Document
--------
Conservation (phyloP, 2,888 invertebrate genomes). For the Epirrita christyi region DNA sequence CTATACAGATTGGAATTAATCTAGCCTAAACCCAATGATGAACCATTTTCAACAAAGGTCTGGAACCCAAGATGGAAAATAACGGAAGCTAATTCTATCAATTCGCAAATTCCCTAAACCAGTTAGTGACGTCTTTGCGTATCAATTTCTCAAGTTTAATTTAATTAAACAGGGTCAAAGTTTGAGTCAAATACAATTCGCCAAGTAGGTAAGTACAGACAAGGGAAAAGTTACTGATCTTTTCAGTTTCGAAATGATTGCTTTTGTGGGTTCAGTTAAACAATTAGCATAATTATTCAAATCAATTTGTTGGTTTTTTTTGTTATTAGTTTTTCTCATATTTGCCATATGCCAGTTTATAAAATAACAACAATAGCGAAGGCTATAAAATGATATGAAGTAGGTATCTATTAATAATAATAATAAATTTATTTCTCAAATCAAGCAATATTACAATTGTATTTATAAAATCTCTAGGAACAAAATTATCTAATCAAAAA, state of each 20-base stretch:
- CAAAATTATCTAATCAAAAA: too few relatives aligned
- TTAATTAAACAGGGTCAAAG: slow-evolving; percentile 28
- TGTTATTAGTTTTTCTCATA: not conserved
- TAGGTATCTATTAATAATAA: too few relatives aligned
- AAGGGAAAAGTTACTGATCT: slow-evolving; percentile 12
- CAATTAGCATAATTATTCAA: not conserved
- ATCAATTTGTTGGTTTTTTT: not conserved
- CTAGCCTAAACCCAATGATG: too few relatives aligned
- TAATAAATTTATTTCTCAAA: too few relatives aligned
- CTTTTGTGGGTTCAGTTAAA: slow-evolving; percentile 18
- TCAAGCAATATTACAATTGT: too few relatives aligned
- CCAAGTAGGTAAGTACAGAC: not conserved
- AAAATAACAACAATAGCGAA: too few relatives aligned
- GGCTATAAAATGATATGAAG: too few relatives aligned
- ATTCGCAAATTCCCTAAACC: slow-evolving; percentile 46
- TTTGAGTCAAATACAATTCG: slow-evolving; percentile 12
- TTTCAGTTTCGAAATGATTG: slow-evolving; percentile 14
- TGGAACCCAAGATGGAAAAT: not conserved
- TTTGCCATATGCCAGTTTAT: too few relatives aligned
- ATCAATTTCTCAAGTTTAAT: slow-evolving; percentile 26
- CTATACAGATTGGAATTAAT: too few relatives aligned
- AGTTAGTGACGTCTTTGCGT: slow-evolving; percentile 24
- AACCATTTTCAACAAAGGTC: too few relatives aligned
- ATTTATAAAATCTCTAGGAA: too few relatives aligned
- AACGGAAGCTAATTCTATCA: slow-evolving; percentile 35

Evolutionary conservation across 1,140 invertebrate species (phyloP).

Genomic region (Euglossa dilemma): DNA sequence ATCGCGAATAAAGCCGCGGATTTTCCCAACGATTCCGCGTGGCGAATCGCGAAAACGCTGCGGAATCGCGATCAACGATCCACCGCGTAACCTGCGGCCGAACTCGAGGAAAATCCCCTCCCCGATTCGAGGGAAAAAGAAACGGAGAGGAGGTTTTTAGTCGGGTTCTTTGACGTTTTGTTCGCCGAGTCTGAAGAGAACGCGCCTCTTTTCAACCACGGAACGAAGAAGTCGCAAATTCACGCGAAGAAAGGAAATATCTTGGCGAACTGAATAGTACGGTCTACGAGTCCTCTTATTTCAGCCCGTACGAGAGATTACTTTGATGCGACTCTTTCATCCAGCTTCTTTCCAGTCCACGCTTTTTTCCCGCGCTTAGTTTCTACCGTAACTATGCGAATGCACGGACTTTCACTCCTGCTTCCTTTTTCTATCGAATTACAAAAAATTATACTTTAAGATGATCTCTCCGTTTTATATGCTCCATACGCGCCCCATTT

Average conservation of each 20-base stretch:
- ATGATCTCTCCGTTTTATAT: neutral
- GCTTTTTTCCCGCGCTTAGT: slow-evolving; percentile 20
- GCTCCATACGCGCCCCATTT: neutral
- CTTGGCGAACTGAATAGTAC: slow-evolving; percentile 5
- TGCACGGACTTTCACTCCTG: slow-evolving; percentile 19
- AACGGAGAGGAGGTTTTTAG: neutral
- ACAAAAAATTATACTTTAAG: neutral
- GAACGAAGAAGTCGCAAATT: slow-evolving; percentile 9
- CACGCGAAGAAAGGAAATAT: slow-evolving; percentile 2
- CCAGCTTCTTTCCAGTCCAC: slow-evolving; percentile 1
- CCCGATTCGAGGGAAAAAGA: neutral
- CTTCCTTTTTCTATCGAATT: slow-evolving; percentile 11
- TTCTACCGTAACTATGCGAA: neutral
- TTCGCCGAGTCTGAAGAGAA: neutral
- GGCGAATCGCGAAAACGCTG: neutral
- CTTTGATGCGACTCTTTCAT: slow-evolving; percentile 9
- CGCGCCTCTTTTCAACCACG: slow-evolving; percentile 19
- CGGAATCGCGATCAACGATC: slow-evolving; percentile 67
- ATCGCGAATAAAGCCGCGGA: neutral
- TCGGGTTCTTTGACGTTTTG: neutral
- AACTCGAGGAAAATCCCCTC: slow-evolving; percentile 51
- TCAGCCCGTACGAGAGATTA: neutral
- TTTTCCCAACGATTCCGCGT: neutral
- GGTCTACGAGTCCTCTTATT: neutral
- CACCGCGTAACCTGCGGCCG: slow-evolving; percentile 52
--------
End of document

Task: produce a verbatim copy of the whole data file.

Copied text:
Conservation (phyloP, 2,888 invertebrate genomes). For the Epirrita christyi region DNA sequence CTATACAGATTGGAATTAATCTAGCCTAAACCCAATGATGAACCATTTTCAACAAAGGTCTGGAACCCAAGATGGAAAATAACGGAAGCTAATTCTATCAATTCGCAAATTCCCTAAACCAGTTAGTGACGTCTTTGCGTATCAATTTCTCAAGTTTAATTTAATTAAACAGGGTCAAAGTTTGAGTCAAATACAATTCGCCAAGTAGGTAAGTACAGACAAGGGAAAAGTTACTGATCTTTTCAGTTTCGAAATGATTGCTTTTGTGGGTTCAGTTAAACAATTAGCATAATTATTCAAATCAATTTGTTGGTTTTTTTTGTTATTAGTTTTTCTCATATTTGCCATATGCCAGTTTATAAAATAACAACAATAGCGAAGGCTATAAAATGATATGAAGTAGGTATCTATTAATAATAATAATAAATTTATTTCTCAAATCAAGCAATATTACAATTGTATTTATAAAATCTCTAGGAACAAAATTATCTAATCAAAAA, state of each 20-base stretch:
- CAAAATTATCTAATCAAAAA: too few relatives aligned
- TTAATTAAACAGGGTCAAAG: slow-evolving; percentile 28
- TGTTATTAGTTTTTCTCATA: not conserved
- TAGGTATCTATTAATAATAA: too few relatives aligned
- AAGGGAAAAGTTACTGATCT: slow-evolving; percentile 12
- CAATTAGCATAATTATTCAA: not conserved
- ATCAATTTGTTGGTTTTTTT: not conserved
- CTAGCCTAAACCCAATGATG: too few relatives aligned
- TAATAAATTTATTTCTCAAA: too few relatives aligned
- CTTTTGTGGGTTCAGTTAAA: slow-evolving; percentile 18
- TCAAGCAATATTACAATTGT: too few relatives aligned
- CCAAGTAGGTAAGTACAGAC: not conserved
- AAAATAACAACAATAGCGAA: too few relatives aligned
- GGCTATAAAATGATATGAAG: too few relatives aligned
- ATTCGCAAATTCCCTAAACC: slow-evolving; percentile 46
- TTTGAGTCAAATACAATTCG: slow-evolving; percentile 12
- TTTCAGTTTCGAAATGATTG: slow-evolving; percentile 14
- TGGAACCCAAGATGGAAAAT: not conserved
- TTTGCCATATGCCAGTTTAT: too few relatives aligned
- ATCAATTTCTCAAGTTTAAT: slow-evolving; percentile 26
- CTATACAGATTGGAATTAAT: too few relatives aligned
- AGTTAGTGACGTCTTTGCGT: slow-evolving; percentile 24
- AACCATTTTCAACAAAGGTC: too few relatives aligned
- ATTTATAAAATCTCTAGGAA: too few relatives aligned
- AACGGAAGCTAATTCTATCA: slow-evolving; percentile 35

Evolutionary conservation across 1,140 invertebrate species (phyloP).

Genomic region (Euglossa dilemma): DNA sequence ATCGCGAATAAAGCCGCGGATTTTCCCAACGATTCCGCGTGGCGAATCGCGAAAACGCTGCGGAATCGCGATCAACGATCCACCGCGTAACCTGCGGCCGAACTCGAGGAAAATCCCCTCCCCGATTCGAGGGAAAAAGAAACGGAGAGGAGGTTTTTAGTCGGGTTCTTTGACGTTTTGTTCGCCGAGTCTGAAGAGAACGCGCCTCTTTTCAACCACGGAACGAAGAAGTCGCAAATTCACGCGAAGAAAGGAAATATCTTGGCGAACTGAATAGTACGGTCTACGAGTCCTCTTATTTCAGCCCGTACGAGAGATTACTTTGATGCGACTCTTTCATCCAGCTTCTTTCCAGTCCACGCTTTTTTCCCGCGCTTAGTTTCTACCGTAACTATGCGAATGCACGGACTTTCACTCCTGCTTCCTTTTTCTATCGAATTACAAAAAATTATACTTTAAGATGATCTCTCCGTTTTATATGCTCCATACGCGCCCCATTT

Average conservation of each 20-base stretch:
- ATGATCTCTCCGTTTTATAT: neutral
- GCTTTTTTCCCGCGCTTAGT: slow-evolving; percentile 20
- GCTCCATACGCGCCCCATTT: neutral
- CTTGGCGAACTGAATAGTAC: slow-evolving; percentile 5
- TGCACGGACTTTCACTCCTG: slow-evolving; percentile 19
- AACGGAGAGGAGGTTTTTAG: neutral
- ACAAAAAATTATACTTTAAG: neutral
- GAACGAAGAAGTCGCAAATT: slow-evolving; percentile 9
- CACGCGAAGAAAGGAAATAT: slow-evolving; percentile 2
- CCAGCTTCTTTCCAGTCCAC: slow-evolving; percentile 1
- CCCGATTCGAGGGAAAAAGA: neutral
- CTTCCTTTTTCTATCGAATT: slow-evolving; percentile 11
- TTCTACCGTAACTATGCGAA: neutral
- TTCGCCGAGTCTGAAGAGAA: neutral
- GGCGAATCGCGAAAACGCTG: neutral
- CTTTGATGCGACTCTTTCAT: slow-evolving; percentile 9
- CGCGCCTCTTTTCAACCACG: slow-evolving; percentile 19
- CGGAATCGCGATCAACGATC: slow-evolving; percentile 67
- ATCGCGAATAAAGCCGCGGA: neutral
- TCGGGTTCTTTGACGTTTTG: neutral
- AACTCGAGGAAAATCCCCTC: slow-evolving; percentile 51
- TCAGCCCGTACGAGAGATTA: neutral
- TTTTCCCAACGATTCCGCGT: neutral
- GGTCTACGAGTCCTCTTATT: neutral
- CACCGCGTAACCTGCGGCCG: slow-evolving; percentile 52